Public Procurement: Can owners allow late bids? (3/3)

This is the third and final post in a series that provides an overview of how late bid submissions are handled under Canadian Law. The first post gave an overview of what is considered late and the second post covered how to handle bids that are late due to extenuating circumstances.

After reading the first two posts in this series, you may be wondering if there’s a way around this strict rule against accepting late bids. Can clever owners reserve a right to accept late bids as part of Contract A?

Owners seeking to reserve this right should proceed with caution. In Coco Paving (1990) Inc. v. Ontario (Transportation) 2009 ONCA 503, the bid was late due to a computer glitch (read the summary in the second post of this series). The plaintiff argued that the general privilege clause in the tender documents was sufficiently broad to allow the owner to accept late bids. The Court of Appeal rejected this argument, stating:

“in the absence of clear language … in the tender documents indicating that, in the discretion of the MTO a late bid or a substantially non-compliant bid may be accepted, [the tender] cannot be construed so as to permit the acceptance of a bid that is submitted late. This is particularly so where – as here – other compliant bids were received and where an expansive interpretation of the discretion afforded under [the tender] would result in the displacement of an otherwise compliance and likely successful bid. To hold otherwise would sanction unfairness in, and distort the level playing field contemplated by the MTO bidding process.”

While the Court’s commentary appears to open the door to privilege clauses that grant the owner permission to accept late bids, the timing of bid submissions is a procedural matter that, in Canadian tender law, has typically been subject to a strict compliance standard – meaning Courts have given owners very little wiggle room to accept late bids.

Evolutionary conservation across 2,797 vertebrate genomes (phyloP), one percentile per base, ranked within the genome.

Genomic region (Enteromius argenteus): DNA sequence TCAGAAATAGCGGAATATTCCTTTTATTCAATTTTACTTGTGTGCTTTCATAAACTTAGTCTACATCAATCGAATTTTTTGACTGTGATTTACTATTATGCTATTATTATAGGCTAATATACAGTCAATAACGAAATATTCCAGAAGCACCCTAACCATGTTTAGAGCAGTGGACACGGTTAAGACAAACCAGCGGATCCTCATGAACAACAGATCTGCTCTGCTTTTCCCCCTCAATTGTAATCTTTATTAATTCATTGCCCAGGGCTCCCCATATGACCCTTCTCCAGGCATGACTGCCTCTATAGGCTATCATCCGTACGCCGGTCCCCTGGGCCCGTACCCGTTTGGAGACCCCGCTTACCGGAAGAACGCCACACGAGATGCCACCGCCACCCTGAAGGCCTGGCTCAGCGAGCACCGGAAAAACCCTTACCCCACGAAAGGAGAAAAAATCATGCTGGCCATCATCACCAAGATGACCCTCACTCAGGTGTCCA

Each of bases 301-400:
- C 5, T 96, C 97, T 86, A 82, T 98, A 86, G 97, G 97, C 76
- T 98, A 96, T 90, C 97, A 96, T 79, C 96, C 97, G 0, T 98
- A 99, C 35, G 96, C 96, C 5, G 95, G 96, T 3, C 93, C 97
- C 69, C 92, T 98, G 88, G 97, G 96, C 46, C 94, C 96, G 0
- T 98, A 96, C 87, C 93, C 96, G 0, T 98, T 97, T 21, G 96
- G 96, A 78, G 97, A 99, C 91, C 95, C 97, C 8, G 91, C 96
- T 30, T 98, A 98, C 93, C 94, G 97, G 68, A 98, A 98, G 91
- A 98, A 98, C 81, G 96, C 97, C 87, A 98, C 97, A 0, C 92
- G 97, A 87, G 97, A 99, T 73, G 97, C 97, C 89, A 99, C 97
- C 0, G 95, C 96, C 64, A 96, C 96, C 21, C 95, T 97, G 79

In addition to favouring a strict compliance standard, Courts tend to read privilege clauses narrowly or ignore them altogether where public policy considerations come into play, such as in the case of late bids. In Coco Paving the Court of Appeal explained the basis for this strict approach:

“Strong public policy considerations underlie these controlling principles. Confidence in the integrity of government bidding process is a matter of considerable public importance. …  The courts have therefore recognized that the timing of bid submissions in public tender processes is critical. Late bids can unfairly advantage the non-compliant bidder over the compliant bidders who met the bid submission requirements and erode the integrity of the bidding process.”

Although several decisions recognize the possibility of using a privilege clause to override an owner’s duty to reject a late bid[1], there are no cases involving the consideration of a clearly worded privilege clause expressly allowing the owner to accept late bids. Given the strong public policy considerations and the Courts’ readiness to ignore provisions that seek to override these public policy considerations,[2] there is always a risk that even the most carefully crafted privilege clause expressly permitting the acceptance of late bids would not be upheld.

For owners who still want to build in flexibility to accept late bids in their process contract, a privilege clause that has any chance at success should explicitly address circumstances where the owner may accept late bids. Owners using these clauses should, however, be aware that even the most carefully worded privilege clause may be deemed invalid.

Observations, Conclusions and Take-Away

Although it may not seem fair to reject bids that are seconds late or that are late through no fault of the bidder, Canadian courts have come down strong on an owner’s duty to reject these late bids.

The message to bidders is clear: bidders should expect to bear the risk of late bid submissions. Bidders are expected to submit their bids early to allow for potential delays due to causes beyond their control.

Owners wishing to reserve the right to accept late bids are expected to build in express rights to do so in their solicitation documents. Even then, there is uncertainty as to the Courts’ willingness to uphold such rights where to do so would offend public policy considerations.

As a general rule, the safest route for owners faced with a late bid submission is to reject it. However, a decision to do so should only be made after consulting with legal counsel.

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[1] See also NAC Constructors Ltd. v. Alberta Capital Region Wastewater Commission 2005 ABCA 401 at paragraph [6], citing Health Care Developers Inc. v. Newfoundland (1996), 136 D.L.R. (4th) at 609 and citing Double N Earthmovers v. Edmonton (City) [2005] A.J. No.221 ABCA 104.

[2] See Tercon Contractors Ltd. v. British Columbia [2010] S.C.J. No.4.